When we left off in The Matrix Reloaded, our intrepid hero was rendered unconscious after fending off a swarm of sentinel robots sent to destroy them.  He somehow does this with his mind because the movies call him the One and, oh by the way, he can sense and interact with the machines when he is not in the Matrix.  In The Matrix Revolutions, he has been loaded aboard the ship of another one of the human resistance captains, along with a mysterious figure named Bane (Ian Bliss).  Okay, he is not that mysterious because in the previous film he is actually Agent Smith (Hugo Weaving), or one of Neo’s archnemesis’ copies, who had managed to find his way into the human world.  Because, I guess, he is still on the side of the machines, he thwarted an attempt by the ship captains to stop the approaching attack on Zion, and he was the only one to survive from his crew.  Meanwhile, despite not being tethered to the usual wires and computer interfaces, Neo finds his mind is still connected to the Matrix . . . kind of.  At the moment he is stuck in some other artificial construct ruled by the Trainman (Bruce Spence), and it has the appearance of a train station designed to take programs in and out of the Matrix.  Waiting there are a couple of programs who serve no purpose to the plot other than to have the aforementioned conversation about karma.  They tease about the importance of their daughter Sati (Tanveer K. Atwal), but she does nothing for the rest of the film other than seemingly make the sun rise at the end.  Anyway, the Trainman works for another antagonist hold over from the previous film, the Merovingian (Lambert Wilson).  Neo’s long-time compatriots, Trinity (Carrie-Ann Moss) and Morpheus (Laurence Fishburne), along with the Oracle’s (Mary Alice) bodyguard Seraph (Collin Chou), go to the Merovingian in order effect their friend’s release.  Because there had not been any action set pieces to this point, instead of talking their way into the Merovingian’s presence, they shoot their way in and hold a gun to his head until he agrees to let Neo out.  Before returning to the real world (though I do not know why he is even bothering at this point), Neo goes to see the Oracle one last time.  There proceeds another conversation about fate and choice that is interesting, though short.  Neo is told that if he wants true peace with the machines, he must travel to their city and confront them there . . . because that is what the script says, I guess.  When he finally comes to in the real world, he tells the two remaining captains that he needs one of their ships to get to the machine city.  The one who agrees to this is Niobe (Jada Pinkett Smith).  Thus, while Neo and Trinity head off, the remaining ship, controlled by ace pilot Niobe, returns to Zion intending to help defend their home.  Actually, the scenes of her on the stick guiding their vessel through mad twists and turns while fending off swarms of sentinels is the most exciting sequence in all the films.  As for Neo and Trinity’s trek, they make it to their intended destination, but crash land upon arrival.  The wreck kills Trinity, and they have a heartfelt farewell with her dying breath, leaving Neo to carry on alone.  Oh, I suppose I should mention that Bane had also attempted to kill Neo and Trinity shortly after their departure, and though they survived Neo had been blinded in the resulting scuffle.  Not that it matters, though, because he can apparently see the machines without the use of his eyes.  Anyway, when the machines finally confront him, they decide to help him get into the Matrix and fight Agent Smith, who had been slowly taking over the artificial reality by copying himself onto every person, including the Oracle.  In exchange for fighting Agent Smith, the machines agree to leave Zion in peace.  Enter fist fight number 17,328, this time with our two rivals flying through the air to land their punches and kicks, but this time in the rain.  Whatever.  The end result is that Neo ends up letting Agent Smith copy himself onto Neo, which triggers some kind of chain reaction that dissolves everyone except for the Oracle.  So, Zion is saved, Neo (I guess) dies, and the Matrix is seemingly put back to normal.  This time, though, supposedly all people are going to be given the choice as to whether or not they will be a part of the Matrix.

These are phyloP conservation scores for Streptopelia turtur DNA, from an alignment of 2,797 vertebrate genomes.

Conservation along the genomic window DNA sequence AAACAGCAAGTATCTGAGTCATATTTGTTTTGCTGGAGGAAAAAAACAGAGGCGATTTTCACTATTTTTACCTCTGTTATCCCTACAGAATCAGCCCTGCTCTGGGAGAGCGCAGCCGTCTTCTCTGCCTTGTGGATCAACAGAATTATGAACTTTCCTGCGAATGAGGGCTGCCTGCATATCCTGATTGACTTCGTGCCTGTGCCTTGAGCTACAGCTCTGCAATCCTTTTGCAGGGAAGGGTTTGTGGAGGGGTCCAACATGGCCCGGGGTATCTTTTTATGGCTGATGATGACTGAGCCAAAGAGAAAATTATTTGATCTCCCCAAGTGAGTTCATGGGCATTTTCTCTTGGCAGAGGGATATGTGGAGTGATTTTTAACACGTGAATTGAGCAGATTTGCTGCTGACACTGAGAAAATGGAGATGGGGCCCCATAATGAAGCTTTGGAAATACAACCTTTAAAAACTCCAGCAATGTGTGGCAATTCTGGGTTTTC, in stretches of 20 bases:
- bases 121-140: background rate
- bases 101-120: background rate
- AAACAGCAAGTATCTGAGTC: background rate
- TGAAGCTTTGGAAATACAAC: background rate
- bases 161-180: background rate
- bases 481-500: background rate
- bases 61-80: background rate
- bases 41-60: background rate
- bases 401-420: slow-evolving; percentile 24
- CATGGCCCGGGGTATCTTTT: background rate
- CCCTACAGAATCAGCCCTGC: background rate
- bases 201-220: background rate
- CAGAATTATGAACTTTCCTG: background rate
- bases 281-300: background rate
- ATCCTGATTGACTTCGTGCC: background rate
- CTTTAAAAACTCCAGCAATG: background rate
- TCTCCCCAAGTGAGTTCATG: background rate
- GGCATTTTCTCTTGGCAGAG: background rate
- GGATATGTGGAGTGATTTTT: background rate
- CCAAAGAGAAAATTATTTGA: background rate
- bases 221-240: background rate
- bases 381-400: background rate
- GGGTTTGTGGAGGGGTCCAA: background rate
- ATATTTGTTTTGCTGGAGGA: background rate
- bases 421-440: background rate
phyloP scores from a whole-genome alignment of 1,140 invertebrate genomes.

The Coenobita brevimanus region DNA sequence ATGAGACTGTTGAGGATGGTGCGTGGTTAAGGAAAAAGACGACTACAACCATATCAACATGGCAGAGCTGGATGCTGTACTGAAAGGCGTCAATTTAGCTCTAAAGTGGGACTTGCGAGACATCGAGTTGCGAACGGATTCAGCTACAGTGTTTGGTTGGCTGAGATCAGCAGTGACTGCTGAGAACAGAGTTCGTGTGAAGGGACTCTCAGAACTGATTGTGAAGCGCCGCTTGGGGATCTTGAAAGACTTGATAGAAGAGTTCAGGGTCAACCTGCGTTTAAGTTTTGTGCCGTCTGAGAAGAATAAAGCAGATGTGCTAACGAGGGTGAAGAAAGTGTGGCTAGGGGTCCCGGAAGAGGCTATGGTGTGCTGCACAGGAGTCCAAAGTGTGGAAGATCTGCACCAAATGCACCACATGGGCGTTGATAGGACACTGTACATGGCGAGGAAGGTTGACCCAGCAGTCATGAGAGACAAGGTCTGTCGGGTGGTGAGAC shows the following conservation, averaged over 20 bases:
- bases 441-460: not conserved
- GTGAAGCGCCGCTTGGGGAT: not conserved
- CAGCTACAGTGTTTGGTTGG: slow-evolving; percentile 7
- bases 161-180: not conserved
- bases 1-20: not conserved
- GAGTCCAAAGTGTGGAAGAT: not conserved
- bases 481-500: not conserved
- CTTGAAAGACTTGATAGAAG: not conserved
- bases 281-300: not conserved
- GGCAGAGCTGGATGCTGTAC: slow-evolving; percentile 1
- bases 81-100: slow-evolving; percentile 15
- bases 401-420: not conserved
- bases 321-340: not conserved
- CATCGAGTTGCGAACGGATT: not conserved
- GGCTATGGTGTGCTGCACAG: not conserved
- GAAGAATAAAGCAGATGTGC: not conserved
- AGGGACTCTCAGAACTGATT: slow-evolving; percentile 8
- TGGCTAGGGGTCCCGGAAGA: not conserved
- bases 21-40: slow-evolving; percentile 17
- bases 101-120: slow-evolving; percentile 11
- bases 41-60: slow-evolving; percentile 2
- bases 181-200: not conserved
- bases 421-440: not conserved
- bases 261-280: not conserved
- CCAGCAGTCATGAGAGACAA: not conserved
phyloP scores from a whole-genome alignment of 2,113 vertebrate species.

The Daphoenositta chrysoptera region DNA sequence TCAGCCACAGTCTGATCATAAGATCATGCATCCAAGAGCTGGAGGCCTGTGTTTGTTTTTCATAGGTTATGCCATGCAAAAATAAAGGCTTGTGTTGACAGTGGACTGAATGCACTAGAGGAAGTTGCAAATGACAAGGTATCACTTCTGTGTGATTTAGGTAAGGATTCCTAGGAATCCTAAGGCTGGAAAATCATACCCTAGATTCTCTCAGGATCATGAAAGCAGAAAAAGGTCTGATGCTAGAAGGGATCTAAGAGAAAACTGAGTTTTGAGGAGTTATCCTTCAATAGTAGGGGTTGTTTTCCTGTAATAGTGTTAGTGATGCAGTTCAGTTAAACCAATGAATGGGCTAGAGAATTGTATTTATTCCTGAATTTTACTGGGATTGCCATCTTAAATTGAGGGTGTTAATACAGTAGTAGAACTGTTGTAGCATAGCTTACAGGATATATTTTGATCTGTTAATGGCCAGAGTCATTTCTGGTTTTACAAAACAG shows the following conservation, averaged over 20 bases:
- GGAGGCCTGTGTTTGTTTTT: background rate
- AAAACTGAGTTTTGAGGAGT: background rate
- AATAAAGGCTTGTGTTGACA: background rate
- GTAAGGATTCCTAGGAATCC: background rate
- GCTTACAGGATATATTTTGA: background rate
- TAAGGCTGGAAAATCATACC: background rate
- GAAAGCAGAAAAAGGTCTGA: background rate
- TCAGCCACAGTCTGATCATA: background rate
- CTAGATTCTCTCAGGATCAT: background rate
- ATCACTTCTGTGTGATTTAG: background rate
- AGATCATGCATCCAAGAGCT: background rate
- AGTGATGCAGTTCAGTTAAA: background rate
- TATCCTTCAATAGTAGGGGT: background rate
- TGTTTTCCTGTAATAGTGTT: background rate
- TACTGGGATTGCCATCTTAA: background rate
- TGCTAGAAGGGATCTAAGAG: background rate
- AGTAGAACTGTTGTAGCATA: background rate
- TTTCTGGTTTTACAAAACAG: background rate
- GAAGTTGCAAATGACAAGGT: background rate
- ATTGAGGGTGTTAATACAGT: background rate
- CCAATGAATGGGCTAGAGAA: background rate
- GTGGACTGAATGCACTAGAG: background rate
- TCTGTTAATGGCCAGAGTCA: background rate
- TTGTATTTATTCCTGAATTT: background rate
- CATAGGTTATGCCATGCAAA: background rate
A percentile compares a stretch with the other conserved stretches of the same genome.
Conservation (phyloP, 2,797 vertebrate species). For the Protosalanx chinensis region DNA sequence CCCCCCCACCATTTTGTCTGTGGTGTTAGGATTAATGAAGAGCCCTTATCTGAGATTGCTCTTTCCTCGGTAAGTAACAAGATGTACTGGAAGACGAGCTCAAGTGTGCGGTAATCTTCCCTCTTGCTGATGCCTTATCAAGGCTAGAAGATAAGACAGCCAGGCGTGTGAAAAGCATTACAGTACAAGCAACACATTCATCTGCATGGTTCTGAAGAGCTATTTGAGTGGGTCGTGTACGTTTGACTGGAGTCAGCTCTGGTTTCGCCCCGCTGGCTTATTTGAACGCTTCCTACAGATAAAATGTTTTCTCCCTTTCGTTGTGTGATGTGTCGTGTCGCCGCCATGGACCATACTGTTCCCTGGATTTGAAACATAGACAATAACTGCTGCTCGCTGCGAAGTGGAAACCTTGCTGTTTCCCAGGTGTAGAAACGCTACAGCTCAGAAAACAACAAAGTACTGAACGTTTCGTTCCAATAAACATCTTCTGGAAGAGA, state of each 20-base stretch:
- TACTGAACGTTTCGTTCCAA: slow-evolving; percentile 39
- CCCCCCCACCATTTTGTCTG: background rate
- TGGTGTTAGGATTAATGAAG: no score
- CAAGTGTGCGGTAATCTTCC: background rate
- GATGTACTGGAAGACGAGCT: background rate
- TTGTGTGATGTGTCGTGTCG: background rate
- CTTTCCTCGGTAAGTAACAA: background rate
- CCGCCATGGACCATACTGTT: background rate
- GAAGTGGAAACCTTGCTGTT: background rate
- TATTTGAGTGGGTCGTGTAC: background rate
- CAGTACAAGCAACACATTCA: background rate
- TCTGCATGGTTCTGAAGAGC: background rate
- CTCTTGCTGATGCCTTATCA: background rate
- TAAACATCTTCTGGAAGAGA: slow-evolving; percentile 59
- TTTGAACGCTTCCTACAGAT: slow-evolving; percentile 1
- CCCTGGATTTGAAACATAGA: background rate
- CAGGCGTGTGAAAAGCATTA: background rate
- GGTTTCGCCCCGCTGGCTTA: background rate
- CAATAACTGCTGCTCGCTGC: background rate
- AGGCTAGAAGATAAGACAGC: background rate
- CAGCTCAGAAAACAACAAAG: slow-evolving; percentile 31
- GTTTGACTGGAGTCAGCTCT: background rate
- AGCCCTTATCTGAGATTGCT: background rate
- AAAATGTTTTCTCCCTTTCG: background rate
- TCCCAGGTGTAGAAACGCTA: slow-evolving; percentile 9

Oh, darn, I forgot to talk about the battle for Zion’s dock in The Matrix Revolutions.  Still, because it had been essentially foretold in the previous film, it is predictable how it goes.  In the previous review, I complained about the circular logic of these three films, and the struggle for control of Zion’s docks neatly sums up the problem.  As the Architect (Helmut Bakaitis) assures Neo in The Matrix Reloaded, there is an air of inevitability to pretty much everything that happens.  The machines had destroyed Zion as many as six times before, and they are clearly capable of doing it again.  In order to get down to its location deep underground, they utilize giant drills to bore through its walls, and a truly innumerable amount of sentinels to tangle with any opposition.  The only idea we get of how many sentinels there are is a throwaway line from Morpheus, who surmises that the machines would send at least one of the killer robots for every man, woman, and child in Zion.  When you watch the film, it looks like countless more than even that number.  The humans use all their resources to shoot as many sentinels as they can as they emerge from the drill hole, but eventually they are utterly overwhelmed.  They are attacked by so great a number that it begs the question as to why the battle lasted as long as it did.  The cynic in me says it is because people want to see shooting and explosions, and the more than can shove into their movie the better they think it will be received.  Yawn.